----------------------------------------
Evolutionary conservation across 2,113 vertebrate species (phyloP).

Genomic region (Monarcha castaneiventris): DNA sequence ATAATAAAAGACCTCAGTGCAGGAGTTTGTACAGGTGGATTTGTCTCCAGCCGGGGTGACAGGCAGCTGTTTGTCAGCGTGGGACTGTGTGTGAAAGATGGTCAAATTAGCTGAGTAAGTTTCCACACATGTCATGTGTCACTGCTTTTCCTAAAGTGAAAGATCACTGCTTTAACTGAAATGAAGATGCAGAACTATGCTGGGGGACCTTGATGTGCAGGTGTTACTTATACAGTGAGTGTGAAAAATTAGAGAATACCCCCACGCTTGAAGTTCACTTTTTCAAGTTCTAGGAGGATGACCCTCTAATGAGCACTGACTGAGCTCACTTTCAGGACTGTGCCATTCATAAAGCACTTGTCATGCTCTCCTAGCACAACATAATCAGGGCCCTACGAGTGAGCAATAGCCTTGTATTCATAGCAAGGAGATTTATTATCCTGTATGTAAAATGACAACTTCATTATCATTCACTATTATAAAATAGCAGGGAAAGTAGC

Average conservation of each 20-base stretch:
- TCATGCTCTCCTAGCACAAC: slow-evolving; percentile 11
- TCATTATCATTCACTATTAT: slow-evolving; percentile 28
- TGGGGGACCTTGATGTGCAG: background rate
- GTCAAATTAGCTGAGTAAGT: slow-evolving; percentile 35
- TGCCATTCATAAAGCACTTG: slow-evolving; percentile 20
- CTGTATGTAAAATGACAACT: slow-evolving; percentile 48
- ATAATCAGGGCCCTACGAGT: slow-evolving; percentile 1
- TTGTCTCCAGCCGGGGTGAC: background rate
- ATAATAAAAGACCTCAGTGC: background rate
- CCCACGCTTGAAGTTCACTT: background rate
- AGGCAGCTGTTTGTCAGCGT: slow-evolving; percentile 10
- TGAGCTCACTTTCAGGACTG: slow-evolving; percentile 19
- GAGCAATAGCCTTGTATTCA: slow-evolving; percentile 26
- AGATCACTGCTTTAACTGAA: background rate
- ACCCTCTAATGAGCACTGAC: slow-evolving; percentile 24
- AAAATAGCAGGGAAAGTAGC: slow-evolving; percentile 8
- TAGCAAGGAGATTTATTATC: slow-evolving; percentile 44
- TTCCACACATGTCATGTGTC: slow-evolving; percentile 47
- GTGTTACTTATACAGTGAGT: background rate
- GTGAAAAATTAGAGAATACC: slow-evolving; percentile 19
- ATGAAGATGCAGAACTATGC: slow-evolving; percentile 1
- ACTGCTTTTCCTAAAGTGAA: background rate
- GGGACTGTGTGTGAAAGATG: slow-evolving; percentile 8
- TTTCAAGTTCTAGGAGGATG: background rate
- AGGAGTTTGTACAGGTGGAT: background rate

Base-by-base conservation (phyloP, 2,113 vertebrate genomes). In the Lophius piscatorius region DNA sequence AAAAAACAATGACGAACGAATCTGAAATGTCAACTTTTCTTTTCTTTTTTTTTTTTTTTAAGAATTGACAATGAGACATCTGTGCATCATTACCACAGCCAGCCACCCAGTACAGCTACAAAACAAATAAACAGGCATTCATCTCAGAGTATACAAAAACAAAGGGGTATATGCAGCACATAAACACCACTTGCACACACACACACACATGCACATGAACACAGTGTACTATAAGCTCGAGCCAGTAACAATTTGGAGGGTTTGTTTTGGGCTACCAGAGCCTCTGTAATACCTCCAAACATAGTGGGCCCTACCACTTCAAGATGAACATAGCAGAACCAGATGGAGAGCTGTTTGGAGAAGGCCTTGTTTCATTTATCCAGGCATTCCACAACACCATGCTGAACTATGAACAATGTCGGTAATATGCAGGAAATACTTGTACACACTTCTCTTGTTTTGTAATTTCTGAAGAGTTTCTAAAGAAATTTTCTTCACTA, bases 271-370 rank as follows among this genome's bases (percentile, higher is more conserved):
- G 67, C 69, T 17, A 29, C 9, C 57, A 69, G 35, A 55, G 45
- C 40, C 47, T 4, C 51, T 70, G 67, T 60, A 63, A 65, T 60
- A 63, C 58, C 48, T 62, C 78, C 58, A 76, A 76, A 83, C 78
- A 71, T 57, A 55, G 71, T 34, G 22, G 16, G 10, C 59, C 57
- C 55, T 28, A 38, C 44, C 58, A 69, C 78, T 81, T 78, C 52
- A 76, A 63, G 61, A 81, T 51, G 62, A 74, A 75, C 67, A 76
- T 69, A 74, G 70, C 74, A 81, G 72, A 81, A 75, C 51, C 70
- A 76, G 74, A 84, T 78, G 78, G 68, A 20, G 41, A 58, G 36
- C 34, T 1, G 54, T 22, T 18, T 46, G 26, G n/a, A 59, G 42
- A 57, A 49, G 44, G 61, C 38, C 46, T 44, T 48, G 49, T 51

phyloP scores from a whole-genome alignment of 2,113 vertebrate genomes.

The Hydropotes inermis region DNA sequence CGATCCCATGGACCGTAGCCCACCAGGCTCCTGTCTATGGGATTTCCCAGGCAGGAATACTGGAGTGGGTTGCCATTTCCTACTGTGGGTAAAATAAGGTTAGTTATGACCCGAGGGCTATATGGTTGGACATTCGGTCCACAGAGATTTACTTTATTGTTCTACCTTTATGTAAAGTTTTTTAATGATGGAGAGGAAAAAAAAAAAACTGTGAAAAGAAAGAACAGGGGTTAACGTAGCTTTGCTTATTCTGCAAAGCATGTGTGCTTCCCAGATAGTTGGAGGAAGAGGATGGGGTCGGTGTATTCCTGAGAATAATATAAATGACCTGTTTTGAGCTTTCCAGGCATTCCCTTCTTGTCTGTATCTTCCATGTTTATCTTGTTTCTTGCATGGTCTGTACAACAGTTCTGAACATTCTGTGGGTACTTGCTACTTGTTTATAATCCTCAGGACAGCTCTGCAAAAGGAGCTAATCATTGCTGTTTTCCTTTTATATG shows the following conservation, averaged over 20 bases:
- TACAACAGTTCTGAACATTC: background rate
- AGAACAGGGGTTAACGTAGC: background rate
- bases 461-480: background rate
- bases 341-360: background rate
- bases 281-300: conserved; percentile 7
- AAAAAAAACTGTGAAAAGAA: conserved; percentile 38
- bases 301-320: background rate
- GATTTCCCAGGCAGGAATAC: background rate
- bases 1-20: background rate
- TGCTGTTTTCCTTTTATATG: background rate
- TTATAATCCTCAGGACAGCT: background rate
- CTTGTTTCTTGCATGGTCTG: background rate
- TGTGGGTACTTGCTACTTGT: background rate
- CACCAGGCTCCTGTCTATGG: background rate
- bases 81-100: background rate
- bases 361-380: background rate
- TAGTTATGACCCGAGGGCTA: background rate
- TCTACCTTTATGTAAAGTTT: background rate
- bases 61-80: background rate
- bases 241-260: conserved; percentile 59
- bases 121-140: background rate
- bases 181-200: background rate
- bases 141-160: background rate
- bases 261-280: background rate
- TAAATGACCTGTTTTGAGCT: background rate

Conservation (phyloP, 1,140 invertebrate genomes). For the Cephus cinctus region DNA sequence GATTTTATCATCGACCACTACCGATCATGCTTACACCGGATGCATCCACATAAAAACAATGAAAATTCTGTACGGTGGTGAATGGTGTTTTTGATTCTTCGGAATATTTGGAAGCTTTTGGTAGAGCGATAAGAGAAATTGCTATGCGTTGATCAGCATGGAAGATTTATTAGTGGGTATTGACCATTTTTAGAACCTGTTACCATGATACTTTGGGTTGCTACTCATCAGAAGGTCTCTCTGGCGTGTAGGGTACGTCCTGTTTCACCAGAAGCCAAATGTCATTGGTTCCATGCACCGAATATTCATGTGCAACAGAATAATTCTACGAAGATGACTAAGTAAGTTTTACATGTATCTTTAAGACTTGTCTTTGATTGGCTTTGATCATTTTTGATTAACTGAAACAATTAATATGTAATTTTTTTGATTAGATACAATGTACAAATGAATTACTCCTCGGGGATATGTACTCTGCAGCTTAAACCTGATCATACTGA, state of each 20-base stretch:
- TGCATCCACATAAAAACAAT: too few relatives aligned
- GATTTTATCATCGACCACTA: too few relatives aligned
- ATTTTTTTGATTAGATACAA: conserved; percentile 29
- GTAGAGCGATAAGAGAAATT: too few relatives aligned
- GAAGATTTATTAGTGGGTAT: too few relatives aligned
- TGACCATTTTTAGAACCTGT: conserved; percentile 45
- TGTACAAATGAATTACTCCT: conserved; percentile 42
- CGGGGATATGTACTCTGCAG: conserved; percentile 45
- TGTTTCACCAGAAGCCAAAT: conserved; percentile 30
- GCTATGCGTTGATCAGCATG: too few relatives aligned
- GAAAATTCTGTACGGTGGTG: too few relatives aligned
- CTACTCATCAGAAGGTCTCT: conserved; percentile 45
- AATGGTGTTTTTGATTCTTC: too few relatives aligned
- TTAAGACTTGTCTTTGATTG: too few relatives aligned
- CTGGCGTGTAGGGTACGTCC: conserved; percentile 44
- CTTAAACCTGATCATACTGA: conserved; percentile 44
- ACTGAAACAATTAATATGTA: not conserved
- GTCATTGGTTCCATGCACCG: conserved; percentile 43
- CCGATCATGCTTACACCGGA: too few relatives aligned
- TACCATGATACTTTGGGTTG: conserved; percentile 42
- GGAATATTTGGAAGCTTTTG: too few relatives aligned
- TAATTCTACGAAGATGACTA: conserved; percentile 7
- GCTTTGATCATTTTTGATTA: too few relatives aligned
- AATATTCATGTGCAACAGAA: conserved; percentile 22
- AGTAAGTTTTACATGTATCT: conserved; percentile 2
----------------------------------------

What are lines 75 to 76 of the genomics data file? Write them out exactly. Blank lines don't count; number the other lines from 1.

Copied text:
- CGGGGATATGTACTCTGCAG: conserved; percentile 45
- TGTTTCACCAGAAGCCAAAT: conserved; percentile 30